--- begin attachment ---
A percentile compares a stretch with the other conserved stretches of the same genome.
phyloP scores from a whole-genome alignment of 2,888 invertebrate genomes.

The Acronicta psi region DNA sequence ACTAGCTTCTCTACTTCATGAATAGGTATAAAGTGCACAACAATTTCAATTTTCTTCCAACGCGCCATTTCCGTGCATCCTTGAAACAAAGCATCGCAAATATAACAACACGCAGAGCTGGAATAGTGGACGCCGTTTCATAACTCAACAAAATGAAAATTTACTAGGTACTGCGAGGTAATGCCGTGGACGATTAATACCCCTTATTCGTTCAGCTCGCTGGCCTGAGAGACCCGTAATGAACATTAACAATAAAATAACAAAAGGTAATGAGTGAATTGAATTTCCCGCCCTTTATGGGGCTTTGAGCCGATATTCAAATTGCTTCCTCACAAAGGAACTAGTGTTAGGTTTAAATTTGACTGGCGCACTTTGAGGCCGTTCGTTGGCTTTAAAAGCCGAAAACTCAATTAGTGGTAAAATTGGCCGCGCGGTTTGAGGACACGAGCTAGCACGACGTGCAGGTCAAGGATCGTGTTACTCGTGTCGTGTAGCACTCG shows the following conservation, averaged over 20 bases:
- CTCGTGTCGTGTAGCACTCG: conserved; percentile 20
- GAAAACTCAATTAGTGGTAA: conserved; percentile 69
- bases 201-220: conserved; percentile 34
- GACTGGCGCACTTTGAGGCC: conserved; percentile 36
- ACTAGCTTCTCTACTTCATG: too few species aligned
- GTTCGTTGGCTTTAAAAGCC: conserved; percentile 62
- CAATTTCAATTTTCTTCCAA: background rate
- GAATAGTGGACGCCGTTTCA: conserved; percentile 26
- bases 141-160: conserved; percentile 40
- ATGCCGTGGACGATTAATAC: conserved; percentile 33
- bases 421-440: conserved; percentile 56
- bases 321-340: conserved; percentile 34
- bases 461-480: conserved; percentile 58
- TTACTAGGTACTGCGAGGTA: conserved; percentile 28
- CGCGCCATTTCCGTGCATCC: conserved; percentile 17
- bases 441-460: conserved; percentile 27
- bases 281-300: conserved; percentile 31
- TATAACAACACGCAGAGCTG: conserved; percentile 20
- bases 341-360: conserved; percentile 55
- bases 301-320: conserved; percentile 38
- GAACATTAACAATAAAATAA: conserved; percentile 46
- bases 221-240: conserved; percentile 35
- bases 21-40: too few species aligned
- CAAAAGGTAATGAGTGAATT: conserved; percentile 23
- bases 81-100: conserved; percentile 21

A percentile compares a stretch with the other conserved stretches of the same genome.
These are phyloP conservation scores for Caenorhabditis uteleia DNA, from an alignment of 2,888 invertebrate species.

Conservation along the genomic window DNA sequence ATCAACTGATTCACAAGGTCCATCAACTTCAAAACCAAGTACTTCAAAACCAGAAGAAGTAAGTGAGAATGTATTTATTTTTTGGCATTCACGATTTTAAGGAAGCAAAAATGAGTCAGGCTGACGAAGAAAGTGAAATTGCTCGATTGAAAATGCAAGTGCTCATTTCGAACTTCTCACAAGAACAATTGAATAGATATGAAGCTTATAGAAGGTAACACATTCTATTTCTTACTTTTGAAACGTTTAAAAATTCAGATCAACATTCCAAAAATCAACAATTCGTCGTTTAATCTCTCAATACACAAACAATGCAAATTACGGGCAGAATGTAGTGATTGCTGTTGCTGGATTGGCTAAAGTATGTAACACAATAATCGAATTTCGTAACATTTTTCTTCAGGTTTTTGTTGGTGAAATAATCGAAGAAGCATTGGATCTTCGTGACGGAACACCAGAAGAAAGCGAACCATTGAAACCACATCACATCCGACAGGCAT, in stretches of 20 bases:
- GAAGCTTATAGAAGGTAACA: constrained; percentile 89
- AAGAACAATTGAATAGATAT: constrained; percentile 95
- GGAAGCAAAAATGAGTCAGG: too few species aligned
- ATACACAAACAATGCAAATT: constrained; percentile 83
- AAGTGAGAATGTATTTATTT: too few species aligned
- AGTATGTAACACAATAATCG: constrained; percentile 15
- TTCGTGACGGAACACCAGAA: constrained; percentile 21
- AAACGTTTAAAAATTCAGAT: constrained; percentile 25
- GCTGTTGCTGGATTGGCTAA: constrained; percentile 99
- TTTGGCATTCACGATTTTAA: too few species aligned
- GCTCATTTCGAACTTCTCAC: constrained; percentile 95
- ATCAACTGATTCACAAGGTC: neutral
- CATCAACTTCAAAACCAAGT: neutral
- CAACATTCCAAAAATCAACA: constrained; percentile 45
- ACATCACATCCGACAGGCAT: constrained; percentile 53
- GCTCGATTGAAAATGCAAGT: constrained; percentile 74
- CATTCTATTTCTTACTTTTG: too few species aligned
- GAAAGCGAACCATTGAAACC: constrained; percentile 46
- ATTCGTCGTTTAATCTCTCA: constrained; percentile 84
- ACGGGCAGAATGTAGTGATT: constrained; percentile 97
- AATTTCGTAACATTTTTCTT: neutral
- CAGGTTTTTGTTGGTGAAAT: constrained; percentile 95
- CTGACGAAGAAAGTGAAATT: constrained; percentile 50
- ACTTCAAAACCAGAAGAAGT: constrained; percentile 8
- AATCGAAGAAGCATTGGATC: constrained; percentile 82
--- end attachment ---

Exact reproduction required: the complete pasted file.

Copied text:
A percentile compares a stretch with the other conserved stretches of the same genome.
phyloP scores from a whole-genome alignment of 2,888 invertebrate genomes.

The Acronicta psi region DNA sequence ACTAGCTTCTCTACTTCATGAATAGGTATAAAGTGCACAACAATTTCAATTTTCTTCCAACGCGCCATTTCCGTGCATCCTTGAAACAAAGCATCGCAAATATAACAACACGCAGAGCTGGAATAGTGGACGCCGTTTCATAACTCAACAAAATGAAAATTTACTAGGTACTGCGAGGTAATGCCGTGGACGATTAATACCCCTTATTCGTTCAGCTCGCTGGCCTGAGAGACCCGTAATGAACATTAACAATAAAATAACAAAAGGTAATGAGTGAATTGAATTTCCCGCCCTTTATGGGGCTTTGAGCCGATATTCAAATTGCTTCCTCACAAAGGAACTAGTGTTAGGTTTAAATTTGACTGGCGCACTTTGAGGCCGTTCGTTGGCTTTAAAAGCCGAAAACTCAATTAGTGGTAAAATTGGCCGCGCGGTTTGAGGACACGAGCTAGCACGACGTGCAGGTCAAGGATCGTGTTACTCGTGTCGTGTAGCACTCG shows the following conservation, averaged over 20 bases:
- CTCGTGTCGTGTAGCACTCG: conserved; percentile 20
- GAAAACTCAATTAGTGGTAA: conserved; percentile 69
- bases 201-220: conserved; percentile 34
- GACTGGCGCACTTTGAGGCC: conserved; percentile 36
- ACTAGCTTCTCTACTTCATG: too few species aligned
- GTTCGTTGGCTTTAAAAGCC: conserved; percentile 62
- CAATTTCAATTTTCTTCCAA: background rate
- GAATAGTGGACGCCGTTTCA: conserved; percentile 26
- bases 141-160: conserved; percentile 40
- ATGCCGTGGACGATTAATAC: conserved; percentile 33
- bases 421-440: conserved; percentile 56
- bases 321-340: conserved; percentile 34
- bases 461-480: conserved; percentile 58
- TTACTAGGTACTGCGAGGTA: conserved; percentile 28
- CGCGCCATTTCCGTGCATCC: conserved; percentile 17
- bases 441-460: conserved; percentile 27
- bases 281-300: conserved; percentile 31
- TATAACAACACGCAGAGCTG: conserved; percentile 20
- bases 341-360: conserved; percentile 55
- bases 301-320: conserved; percentile 38
- GAACATTAACAATAAAATAA: conserved; percentile 46
- bases 221-240: conserved; percentile 35
- bases 21-40: too few species aligned
- CAAAAGGTAATGAGTGAATT: conserved; percentile 23
- bases 81-100: conserved; percentile 21

A percentile compares a stretch with the other conserved stretches of the same genome.
These are phyloP conservation scores for Caenorhabditis uteleia DNA, from an alignment of 2,888 invertebrate species.

Conservation along the genomic window DNA sequence ATCAACTGATTCACAAGGTCCATCAACTTCAAAACCAAGTACTTCAAAACCAGAAGAAGTAAGTGAGAATGTATTTATTTTTTGGCATTCACGATTTTAAGGAAGCAAAAATGAGTCAGGCTGACGAAGAAAGTGAAATTGCTCGATTGAAAATGCAAGTGCTCATTTCGAACTTCTCACAAGAACAATTGAATAGATATGAAGCTTATAGAAGGTAACACATTCTATTTCTTACTTTTGAAACGTTTAAAAATTCAGATCAACATTCCAAAAATCAACAATTCGTCGTTTAATCTCTCAATACACAAACAATGCAAATTACGGGCAGAATGTAGTGATTGCTGTTGCTGGATTGGCTAAAGTATGTAACACAATAATCGAATTTCGTAACATTTTTCTTCAGGTTTTTGTTGGTGAAATAATCGAAGAAGCATTGGATCTTCGTGACGGAACACCAGAAGAAAGCGAACCATTGAAACCACATCACATCCGACAGGCAT, in stretches of 20 bases:
- GAAGCTTATAGAAGGTAACA: constrained; percentile 89
- AAGAACAATTGAATAGATAT: constrained; percentile 95
- GGAAGCAAAAATGAGTCAGG: too few species aligned
- ATACACAAACAATGCAAATT: constrained; percentile 83
- AAGTGAGAATGTATTTATTT: too few species aligned
- AGTATGTAACACAATAATCG: constrained; percentile 15
- TTCGTGACGGAACACCAGAA: constrained; percentile 21
- AAACGTTTAAAAATTCAGAT: constrained; percentile 25
- GCTGTTGCTGGATTGGCTAA: constrained; percentile 99
- TTTGGCATTCACGATTTTAA: too few species aligned
- GCTCATTTCGAACTTCTCAC: constrained; percentile 95
- ATCAACTGATTCACAAGGTC: neutral
- CATCAACTTCAAAACCAAGT: neutral
- CAACATTCCAAAAATCAACA: constrained; percentile 45
- ACATCACATCCGACAGGCAT: constrained; percentile 53
- GCTCGATTGAAAATGCAAGT: constrained; percentile 74
- CATTCTATTTCTTACTTTTG: too few species aligned
- GAAAGCGAACCATTGAAACC: constrained; percentile 46
- ATTCGTCGTTTAATCTCTCA: constrained; percentile 84
- ACGGGCAGAATGTAGTGATT: constrained; percentile 97
- AATTTCGTAACATTTTTCTT: neutral
- CAGGTTTTTGTTGGTGAAAT: constrained; percentile 95
- CTGACGAAGAAAGTGAAATT: constrained; percentile 50
- ACTTCAAAACCAGAAGAAGT: constrained; percentile 8
- AATCGAAGAAGCATTGGATC: constrained; percentile 82